World Health Assembly 2023 Summary

PSI participated in World Health Assembly (WHA) 76, where we advocated for decent work for all health and care workers. The WHA serves as a platform for global health discussions and the formulation of policies and strategies. The WHA convenes annually to discuss and make decisions on global health priorities, policies, and programs. 

PSI participated in World Health Assembly (WHA) 76 where we advocated for decent work for all health and care workers, occupational health and safety, strengthening the health and care workforce, migrant rights, universal health coverage (UHC) and health equity, social determinants of health and global health emergency preparedness. The WHA serves as a platform for global health discussions and the formulation of policies and strategies. The WHA convenes annually to discuss and make decisions on global health priorities, policies, and programs. 

The attached document at the bottom of this page contains a summary of the proceedings.

PSI delivered the following statements on the following topics at the WHA:

Pillar 1: Universal Health Coverage 

We welcome Report 76/7’s emphasis on the paramountcy of government funding for UHC & highlighting the increasing incidence of catastrophic health expenditure. 

We thus urge Member States to halt the privatisation of health in any form and call on Member States to spearhead steps to remove institutional and structural constraints on the fiscal policy space of LMICs. 

To ensure equal access to medical products, we urge Member States to take bold steps to undercut super-profits on medical products & services. 

We call for the Assembly’s inclusion of implementing the UNCOMHEEG’s recommendations, for dramatic scale-up of health and care worker employment, and the Global Health and Care Worker Compact in the listed monitoring and accountability tools.  

Pillar 2: One billion more people better protected from health emergencies 

PSI advocates for workers' rights and universal access to QPS. We speak on behalf of the 30 million workers we represent, of which 60% are health workers. 

Our members have witnessed that privatization of public services and erosion of workers' rights hinders states' ability to prevent, prepare, and respond to PHE. PPR instruments need to incorporate measures that guarantee decent work and strengthen public healthcare systems to build sustainable preparedness for health emergencies. We cannot let austerity policies stand in the way of people's lives. Health security is inadequate to promote health equity and social justice. 

We urge MS to work towards open, public-led R&D systems and design legally binding mechanisms to lift IP-related monopolies. We believe that to promote equitable access to medical countermeasures, PPR instruments should include an automatic waiver of IP rules triggered by the declaration of a PHEIC.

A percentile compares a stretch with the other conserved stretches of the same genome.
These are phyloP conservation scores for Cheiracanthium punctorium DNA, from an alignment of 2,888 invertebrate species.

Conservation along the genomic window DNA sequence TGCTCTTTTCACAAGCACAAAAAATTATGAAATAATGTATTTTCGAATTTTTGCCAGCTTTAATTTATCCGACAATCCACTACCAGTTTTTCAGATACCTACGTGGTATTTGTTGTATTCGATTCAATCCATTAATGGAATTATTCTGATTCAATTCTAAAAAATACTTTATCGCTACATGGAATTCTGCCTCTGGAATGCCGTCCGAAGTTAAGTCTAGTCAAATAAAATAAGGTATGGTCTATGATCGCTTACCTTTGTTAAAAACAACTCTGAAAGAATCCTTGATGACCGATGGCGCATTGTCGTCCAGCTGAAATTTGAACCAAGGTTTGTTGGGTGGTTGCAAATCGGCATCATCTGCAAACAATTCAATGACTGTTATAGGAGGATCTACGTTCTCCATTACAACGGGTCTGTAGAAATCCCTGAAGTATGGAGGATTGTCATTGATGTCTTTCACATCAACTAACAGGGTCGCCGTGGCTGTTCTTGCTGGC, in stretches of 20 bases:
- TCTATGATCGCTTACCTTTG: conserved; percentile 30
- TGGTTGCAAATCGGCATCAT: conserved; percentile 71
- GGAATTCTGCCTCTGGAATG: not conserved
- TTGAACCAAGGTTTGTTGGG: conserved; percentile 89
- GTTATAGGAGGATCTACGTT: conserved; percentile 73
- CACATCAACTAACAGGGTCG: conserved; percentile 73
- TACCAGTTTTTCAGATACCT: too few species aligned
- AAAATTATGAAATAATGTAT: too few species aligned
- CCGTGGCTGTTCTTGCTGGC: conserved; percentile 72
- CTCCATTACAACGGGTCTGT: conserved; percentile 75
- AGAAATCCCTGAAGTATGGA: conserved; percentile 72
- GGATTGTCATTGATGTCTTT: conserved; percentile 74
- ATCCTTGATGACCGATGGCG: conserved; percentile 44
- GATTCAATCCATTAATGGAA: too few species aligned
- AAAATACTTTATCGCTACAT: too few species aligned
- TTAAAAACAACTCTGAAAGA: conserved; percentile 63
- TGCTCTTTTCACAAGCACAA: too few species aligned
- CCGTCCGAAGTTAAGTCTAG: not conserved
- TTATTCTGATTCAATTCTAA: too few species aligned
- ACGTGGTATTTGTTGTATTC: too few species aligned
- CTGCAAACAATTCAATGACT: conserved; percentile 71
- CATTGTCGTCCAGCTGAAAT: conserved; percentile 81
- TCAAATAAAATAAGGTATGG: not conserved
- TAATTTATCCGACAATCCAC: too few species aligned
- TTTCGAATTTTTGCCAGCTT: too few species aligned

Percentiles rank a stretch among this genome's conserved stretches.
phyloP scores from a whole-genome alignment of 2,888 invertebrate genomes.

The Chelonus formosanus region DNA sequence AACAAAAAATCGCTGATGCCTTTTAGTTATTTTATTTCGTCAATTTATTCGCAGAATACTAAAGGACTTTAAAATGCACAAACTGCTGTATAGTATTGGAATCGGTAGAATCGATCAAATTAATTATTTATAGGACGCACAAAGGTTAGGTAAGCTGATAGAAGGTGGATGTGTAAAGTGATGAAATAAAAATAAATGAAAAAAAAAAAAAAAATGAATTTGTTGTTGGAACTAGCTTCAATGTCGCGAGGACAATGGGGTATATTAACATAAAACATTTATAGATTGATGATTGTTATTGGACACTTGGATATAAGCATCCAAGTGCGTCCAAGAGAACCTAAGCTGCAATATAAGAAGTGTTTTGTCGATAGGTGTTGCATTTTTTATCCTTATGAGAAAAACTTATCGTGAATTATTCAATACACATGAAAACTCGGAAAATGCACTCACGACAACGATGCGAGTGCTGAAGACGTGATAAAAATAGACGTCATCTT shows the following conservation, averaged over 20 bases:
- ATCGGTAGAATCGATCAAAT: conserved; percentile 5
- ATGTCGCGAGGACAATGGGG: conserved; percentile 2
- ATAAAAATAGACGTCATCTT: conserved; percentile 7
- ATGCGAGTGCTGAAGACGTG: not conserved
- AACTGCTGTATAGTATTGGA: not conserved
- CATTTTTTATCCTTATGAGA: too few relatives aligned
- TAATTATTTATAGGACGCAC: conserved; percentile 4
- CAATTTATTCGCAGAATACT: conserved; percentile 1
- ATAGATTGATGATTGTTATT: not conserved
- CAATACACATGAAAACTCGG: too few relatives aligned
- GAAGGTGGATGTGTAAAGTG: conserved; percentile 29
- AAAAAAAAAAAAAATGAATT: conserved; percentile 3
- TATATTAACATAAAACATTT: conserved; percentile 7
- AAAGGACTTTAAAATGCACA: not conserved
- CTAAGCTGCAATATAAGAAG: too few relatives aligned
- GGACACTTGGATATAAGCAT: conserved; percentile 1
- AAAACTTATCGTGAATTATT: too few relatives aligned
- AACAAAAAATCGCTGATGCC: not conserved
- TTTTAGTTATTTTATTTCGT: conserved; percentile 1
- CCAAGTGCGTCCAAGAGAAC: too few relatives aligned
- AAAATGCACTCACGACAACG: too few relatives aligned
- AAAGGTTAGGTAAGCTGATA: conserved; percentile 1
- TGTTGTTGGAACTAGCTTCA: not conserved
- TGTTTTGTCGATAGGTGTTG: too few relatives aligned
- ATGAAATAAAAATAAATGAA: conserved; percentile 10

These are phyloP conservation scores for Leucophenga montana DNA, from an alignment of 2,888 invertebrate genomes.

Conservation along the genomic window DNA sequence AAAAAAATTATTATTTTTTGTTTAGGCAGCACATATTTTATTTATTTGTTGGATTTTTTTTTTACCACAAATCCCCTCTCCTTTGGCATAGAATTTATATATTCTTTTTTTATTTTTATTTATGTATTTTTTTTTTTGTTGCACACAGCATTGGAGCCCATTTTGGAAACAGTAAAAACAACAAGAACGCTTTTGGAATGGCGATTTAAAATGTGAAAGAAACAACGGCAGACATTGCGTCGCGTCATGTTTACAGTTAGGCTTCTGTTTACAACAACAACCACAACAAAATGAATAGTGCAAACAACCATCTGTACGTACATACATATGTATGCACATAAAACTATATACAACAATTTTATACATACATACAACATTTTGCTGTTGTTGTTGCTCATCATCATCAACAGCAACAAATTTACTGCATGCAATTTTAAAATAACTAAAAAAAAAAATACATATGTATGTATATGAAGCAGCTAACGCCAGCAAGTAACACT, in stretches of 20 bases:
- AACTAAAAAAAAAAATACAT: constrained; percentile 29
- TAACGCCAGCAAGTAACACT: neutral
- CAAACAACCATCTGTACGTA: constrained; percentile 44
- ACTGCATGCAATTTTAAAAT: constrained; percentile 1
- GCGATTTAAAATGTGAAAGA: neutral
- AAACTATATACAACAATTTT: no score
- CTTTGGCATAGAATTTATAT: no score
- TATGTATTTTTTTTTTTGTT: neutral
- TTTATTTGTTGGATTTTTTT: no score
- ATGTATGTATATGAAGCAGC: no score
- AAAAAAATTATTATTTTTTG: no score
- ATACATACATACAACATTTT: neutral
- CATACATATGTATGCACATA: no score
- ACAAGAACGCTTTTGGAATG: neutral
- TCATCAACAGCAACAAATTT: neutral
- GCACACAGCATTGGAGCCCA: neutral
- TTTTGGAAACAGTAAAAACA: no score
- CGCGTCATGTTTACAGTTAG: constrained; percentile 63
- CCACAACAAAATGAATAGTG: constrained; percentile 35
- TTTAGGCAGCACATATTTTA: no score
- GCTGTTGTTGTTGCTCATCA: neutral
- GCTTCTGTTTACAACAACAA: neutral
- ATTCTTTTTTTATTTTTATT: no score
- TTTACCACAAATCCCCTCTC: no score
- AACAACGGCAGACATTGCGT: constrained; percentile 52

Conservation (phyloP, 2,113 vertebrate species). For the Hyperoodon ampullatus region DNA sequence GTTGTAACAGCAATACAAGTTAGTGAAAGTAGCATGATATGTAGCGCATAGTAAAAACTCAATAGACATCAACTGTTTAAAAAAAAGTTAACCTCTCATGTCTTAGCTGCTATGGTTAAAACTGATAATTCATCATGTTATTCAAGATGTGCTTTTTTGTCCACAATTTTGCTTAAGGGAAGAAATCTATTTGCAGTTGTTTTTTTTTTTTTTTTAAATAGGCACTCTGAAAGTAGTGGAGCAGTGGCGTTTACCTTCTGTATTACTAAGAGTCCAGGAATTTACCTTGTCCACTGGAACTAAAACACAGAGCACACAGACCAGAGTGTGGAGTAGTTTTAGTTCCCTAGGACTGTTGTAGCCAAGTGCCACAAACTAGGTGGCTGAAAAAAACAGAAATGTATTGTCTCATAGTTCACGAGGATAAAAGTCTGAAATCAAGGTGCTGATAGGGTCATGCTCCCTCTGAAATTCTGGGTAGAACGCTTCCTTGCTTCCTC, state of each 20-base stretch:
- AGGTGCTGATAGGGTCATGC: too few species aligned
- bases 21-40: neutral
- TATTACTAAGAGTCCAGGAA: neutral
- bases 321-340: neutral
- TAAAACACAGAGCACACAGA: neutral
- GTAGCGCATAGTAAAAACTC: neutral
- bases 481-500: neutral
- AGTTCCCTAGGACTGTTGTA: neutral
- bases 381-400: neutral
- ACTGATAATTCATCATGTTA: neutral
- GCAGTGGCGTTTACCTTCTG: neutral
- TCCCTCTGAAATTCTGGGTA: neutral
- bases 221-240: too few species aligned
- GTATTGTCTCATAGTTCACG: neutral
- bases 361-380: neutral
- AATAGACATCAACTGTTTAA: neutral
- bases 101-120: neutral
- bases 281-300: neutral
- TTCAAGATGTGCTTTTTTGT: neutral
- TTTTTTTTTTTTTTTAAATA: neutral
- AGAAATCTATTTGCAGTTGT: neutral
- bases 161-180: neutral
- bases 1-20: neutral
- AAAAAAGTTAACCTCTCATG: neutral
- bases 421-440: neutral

We support the IHR proposal by Eswatini, Bangladesh and the African Group to include provision for waiving IP protection in national legislation, share rights over products developed with public funds and share regulatory dossiers to kick start local production. Strengthening local and regional production is necessary to decentralize manufacturing capacity and diversify supplies towards timely access to medical countermeasures. 

Health technologies are global public goods. We urge MS to create legally binding conditionalities to ensure that health technologies that originate from public-funded research are kept in the public domain. 

Pillar 3: One billion more people enjoying better health and well-being 

Public Services International represents millions of health and care workers globally advocating for decent work and QPS. I make this statement on their behalf. 

Austerity has decimated our health and care services resulting in overloaded and under-resourced systems and workforce. This has worsened health inequalities leading to poor outcomes for patients and service users. Our members are working hard to deliver quality health and care to their communities. However, they face a highly fragmented healthcare system with increasing privatisation, reduced funding and worsening working conditions.  

Fully funded QPS with equitable access is the foundation of health promotion and well-being. We urge Member States to commit to fully funded QPS delivered by a well-trained, well paid and supported workforce to ensure the well-being of all.  

Pillar 4: More effective and efficient WHO providing better support to countries 

PSI welcomes the decision to extend the WHO Global Action Plan, which is very relevant as the world faces the multiple crises of conflicts, climate, widespread poverty and unemployment driving forced migration and displacement. 

We uphold the human right to health of migrants and refugees regardless of status.  Inclusive and  quality public health services supported by adequately staffed, trained and fairly compensated workforce is essential. 

There must be firewalls separating health services from immigration control, access to justice and compliance with core labour standards for refugees and migrant workers. 

Detention, expulsions and mass deportations deprive migrants and refugees of their right to health. MS must establish safe and legal pathways to migration that are child-sensitive, gender-transformative and human rights-based.  


Right now governments across the world are negotiating a new Pandemic Treaty at the World Health Organization, which will shape the Covid-19 recovery and determine how we deal with future crises. Yet this Treaty can only be effective if it responds to the voices of health workers, whose experiences and perspectives through this pandemic must be at the heart of this process.